I’ve just returned from the new TechEd, also known as Microsoft Ignite, which was held in Chicago, IL. Much has already been written, tweeted or blogged about the deficiencies about catering and transportation, so I’ll skip the obvious. And you’ll find plenty of other commentary and reporting about Ignite here on Petri. Personally, after having presented at and attending a number of TechEd events over the years, I was curious about a few things.
How did Ignite work as a combined conference?
The first item is how the conference would feel as one mega-event. Attempting to cram several important events into one was going to have consequences, such as attendance. The difference between 16,000 and 23,000 people doesn’t seem that large at first but boy is it ever as is evidenced by the food quality and venue location. Although I felt the venue was wide enough, it was really tight when there were traffic bottlenecks. The conference was held on multiple floors in multiple buildings, and I’ve heard from more than one attendee that remarked on either missing or skipping sessions simply because they couldn’t make the trek in a timely manner. Logistics aside, which can always be improved, let’s talk content.
Session content at Microsoft Ignite
Given the event’s scope and conference consolidation, there was a lot that needed to be covered. Sadly, from a number of people I spoke with, to comments on Twitter, much of the content felt lightweight or too much like a marketing preview. I’m not saying every session was like this, nor did every attendee feel this way. I chatted with another attendee who told me she was getting a lot of great information and much more than she had ever received in the past. For her, Ignite was a terrific event. Personally, and more than one attendee felt the same way, the technical education of this event and its TechEd predecessor, has been slowly declining over the years. This year’s event made it official in my opinion. You may feel different and if so I bet I can tell why.
A keyword analysis of Microsoft Ignite sessions
I decided to do an unscientific keyword analysis of published session titles. I think this is very important for this event because unlike past TechEds where speakers submitted their sessions and titles. For Ignite, Microsoft selected the speakers they wanted and then assigned them a topic. I’m sure the process varied but given the micromanagement of sessions, I can only surmise that Microsoft had some hand in crafting session titles. I know Microsoft is a big company, and I don’t mean to ascribe any nefarious intentions. But we all know TechEd over the last few years has been more of a marketing and promotional event, and Ignite is end result.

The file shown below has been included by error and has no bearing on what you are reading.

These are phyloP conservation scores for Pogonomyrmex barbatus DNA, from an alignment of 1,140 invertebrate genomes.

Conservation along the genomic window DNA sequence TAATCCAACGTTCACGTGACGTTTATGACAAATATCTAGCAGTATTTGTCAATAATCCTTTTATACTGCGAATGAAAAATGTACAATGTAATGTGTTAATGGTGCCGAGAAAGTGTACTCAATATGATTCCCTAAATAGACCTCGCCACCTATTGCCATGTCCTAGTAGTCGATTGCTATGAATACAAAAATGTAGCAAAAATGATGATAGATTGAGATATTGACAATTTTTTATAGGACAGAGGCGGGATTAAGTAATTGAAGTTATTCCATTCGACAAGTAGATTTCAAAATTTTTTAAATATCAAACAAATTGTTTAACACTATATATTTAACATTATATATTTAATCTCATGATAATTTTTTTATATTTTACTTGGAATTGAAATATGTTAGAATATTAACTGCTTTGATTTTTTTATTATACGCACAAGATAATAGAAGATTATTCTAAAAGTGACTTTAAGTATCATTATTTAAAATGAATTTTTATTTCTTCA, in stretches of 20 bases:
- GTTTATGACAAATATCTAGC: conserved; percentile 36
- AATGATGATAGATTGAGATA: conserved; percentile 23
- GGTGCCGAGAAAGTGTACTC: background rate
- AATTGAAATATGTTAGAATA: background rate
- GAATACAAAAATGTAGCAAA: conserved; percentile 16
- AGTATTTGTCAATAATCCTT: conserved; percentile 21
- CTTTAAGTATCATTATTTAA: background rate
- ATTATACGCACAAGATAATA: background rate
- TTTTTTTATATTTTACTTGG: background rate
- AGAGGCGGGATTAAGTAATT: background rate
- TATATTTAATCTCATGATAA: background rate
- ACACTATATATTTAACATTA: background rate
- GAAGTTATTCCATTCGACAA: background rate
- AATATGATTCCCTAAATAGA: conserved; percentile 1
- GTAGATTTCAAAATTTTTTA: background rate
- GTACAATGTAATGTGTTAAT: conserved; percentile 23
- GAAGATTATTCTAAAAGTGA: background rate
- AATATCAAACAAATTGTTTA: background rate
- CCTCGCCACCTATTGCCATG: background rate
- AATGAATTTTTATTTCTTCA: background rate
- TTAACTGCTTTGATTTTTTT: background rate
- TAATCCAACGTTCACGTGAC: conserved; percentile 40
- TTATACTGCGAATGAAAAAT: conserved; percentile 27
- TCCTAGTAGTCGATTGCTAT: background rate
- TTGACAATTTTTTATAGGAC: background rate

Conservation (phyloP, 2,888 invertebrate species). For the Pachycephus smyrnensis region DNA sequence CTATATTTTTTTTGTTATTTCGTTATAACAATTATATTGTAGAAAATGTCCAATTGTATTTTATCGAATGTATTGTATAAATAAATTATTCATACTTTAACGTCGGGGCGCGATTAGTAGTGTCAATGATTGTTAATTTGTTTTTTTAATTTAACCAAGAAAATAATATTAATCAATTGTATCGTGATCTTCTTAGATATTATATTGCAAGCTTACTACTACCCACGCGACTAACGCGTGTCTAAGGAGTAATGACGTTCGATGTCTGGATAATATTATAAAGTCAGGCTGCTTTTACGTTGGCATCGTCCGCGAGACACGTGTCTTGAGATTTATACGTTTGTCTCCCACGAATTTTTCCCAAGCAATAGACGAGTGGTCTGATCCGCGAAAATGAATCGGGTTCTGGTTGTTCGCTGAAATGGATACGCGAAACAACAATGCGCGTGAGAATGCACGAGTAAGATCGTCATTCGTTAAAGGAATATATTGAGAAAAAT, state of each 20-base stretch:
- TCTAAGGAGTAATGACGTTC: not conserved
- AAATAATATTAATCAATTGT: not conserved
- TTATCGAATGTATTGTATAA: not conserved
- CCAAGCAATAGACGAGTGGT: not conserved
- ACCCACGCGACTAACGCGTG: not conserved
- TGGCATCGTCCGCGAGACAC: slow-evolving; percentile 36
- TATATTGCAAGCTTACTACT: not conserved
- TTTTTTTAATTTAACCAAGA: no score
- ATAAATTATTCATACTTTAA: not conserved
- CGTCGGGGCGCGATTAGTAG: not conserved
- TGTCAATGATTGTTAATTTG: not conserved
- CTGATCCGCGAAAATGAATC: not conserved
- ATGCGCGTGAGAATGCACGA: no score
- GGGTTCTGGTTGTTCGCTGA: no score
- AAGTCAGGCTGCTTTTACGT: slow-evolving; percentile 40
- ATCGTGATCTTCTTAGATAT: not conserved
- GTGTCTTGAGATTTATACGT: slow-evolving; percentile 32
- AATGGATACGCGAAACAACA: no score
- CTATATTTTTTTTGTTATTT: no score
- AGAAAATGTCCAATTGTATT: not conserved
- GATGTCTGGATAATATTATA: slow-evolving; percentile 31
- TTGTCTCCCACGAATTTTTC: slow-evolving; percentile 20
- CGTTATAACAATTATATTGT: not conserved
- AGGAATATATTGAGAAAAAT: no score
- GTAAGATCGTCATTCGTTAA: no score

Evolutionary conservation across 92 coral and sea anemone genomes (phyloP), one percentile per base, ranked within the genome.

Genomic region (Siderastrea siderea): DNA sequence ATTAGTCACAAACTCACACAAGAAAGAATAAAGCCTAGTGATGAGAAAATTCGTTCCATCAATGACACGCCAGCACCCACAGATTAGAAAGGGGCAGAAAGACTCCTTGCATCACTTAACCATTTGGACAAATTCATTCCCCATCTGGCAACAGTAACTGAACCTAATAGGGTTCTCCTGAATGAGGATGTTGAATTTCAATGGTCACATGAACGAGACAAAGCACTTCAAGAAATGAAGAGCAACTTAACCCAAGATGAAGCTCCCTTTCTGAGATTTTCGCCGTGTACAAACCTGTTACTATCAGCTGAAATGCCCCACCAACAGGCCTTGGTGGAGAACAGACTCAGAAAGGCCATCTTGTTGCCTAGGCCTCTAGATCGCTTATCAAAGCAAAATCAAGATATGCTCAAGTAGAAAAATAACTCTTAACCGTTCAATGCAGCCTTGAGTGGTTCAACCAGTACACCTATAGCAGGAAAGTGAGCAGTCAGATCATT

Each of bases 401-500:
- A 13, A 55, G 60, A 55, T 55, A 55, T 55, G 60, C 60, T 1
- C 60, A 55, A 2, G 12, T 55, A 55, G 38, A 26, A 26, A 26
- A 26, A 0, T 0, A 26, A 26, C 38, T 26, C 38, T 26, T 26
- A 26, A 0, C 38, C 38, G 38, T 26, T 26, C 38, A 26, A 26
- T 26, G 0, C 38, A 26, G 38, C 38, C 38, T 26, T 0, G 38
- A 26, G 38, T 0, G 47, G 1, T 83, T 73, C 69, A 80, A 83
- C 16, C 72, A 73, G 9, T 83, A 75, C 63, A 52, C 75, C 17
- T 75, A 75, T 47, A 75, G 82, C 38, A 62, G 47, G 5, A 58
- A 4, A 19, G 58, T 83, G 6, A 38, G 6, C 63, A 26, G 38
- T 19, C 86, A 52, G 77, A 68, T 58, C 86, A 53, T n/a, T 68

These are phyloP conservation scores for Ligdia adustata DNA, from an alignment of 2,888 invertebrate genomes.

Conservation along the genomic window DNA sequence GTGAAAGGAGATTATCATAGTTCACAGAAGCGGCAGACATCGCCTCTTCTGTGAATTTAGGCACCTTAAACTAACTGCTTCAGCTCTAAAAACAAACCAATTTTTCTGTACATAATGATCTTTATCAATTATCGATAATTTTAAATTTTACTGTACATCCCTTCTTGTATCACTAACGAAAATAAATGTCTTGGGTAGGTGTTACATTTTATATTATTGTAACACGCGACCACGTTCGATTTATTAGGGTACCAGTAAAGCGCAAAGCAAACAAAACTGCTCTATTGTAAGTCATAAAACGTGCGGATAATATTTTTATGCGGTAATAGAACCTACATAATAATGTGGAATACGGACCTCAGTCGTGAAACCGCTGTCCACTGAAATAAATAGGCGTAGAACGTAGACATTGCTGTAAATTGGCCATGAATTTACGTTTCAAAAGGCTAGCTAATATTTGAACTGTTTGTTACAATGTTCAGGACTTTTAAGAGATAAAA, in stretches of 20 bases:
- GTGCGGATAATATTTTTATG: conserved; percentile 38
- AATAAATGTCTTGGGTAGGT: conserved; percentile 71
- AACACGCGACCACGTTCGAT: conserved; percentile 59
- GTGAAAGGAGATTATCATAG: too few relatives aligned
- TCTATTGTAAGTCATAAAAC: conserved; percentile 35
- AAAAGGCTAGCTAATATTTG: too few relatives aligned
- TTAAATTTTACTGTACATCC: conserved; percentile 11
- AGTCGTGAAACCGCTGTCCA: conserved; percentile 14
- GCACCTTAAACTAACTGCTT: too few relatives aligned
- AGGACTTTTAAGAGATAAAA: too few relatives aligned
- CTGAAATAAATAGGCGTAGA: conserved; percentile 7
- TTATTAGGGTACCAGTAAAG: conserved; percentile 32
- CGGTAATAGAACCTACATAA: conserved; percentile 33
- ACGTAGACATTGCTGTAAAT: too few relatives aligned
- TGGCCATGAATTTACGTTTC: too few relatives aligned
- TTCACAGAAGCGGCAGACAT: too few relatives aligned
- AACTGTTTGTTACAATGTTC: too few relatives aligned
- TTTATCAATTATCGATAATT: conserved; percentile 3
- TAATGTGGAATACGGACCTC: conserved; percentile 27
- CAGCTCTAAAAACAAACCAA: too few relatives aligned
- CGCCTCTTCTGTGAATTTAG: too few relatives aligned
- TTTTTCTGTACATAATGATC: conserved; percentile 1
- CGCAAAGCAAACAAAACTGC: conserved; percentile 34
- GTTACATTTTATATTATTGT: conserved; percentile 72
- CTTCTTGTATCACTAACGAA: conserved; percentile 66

So let’s look at the words. My methodology is old-school: I simply went through the printed session guide and counted sessions based on keywords that I was interested in the session title. If a session might have spanned one or more keywords, I tended to go with the first under the assumption that was likely the more principal technology or product. In counting the sessions, I skipped exam prep sessions and labs. I am sure that some sessions covered some of my keywords, even if not in the title but since the title is designed to get your attention I decided to go with that.
By my count, I came up with 622 potential breakout sessions running Monday through Friday. The keynote is out of scope. This is the keyword list I was interested in.
The “Other” category included sessions related to Hyper-V, SQL Server, .NET, Visual Studio, and System Center. Remember, I’m primarily going on title keywords. I’m sure PowerShell was included in other sessions, but if you were looking at the listing and wondering what to see next, then this is what you had to live with.
We’ve known for some time that Azure is important to Microsoft, and this year is no different.
Microsoft also clearly wanted to emphasize Office products, including Office 365. If your organization is investing in the Microsoft’s cloud vision, then this was the conference for you. Likewise, messaging and collaboration was also deemed “you should be doing this” with a number of sessions around Skype for Business, Exchange, SharePoint and Yammer. If you were looking for System Center related content, then your pickings were slim.
I should point out that I counted 11 sessions that covered leading-edge technologies like Docker and Nano server so if you wanted to know where Microsoft is headed and what you should be planning for, you weren’t left out. Or you could say that Yammer alone is as important as all the new stuff. I have to assume that next year’s Ignite, assuming it retains the brand, will have more content on these technologies.
The last point I found interesting were the number of what appeared to vendor supplied sessions. Again, I’m just going by the title, but it appears Microsoft offered a number of breakout sessions to their high-value partners or exhibitors. On one hand, I find this ironic because in the past Microsoft made it a point that speakers not be promoting a product. This isn’t necessarily bad because I’m sure many of these vendors are presenting something of value or something that solves a real-problem. If you attended one of these vendor sessions, I’d love to know what you thought.
In fact, I very much would love to hear what you thought about the content in terms of its depth and range. What sessions did you think were missing? Was Ignite a valuable use of your or your company’s time and money? I know there are plenty of other reasons for wanting to attend, but for many people it is the breakout sessions that matter. Did they?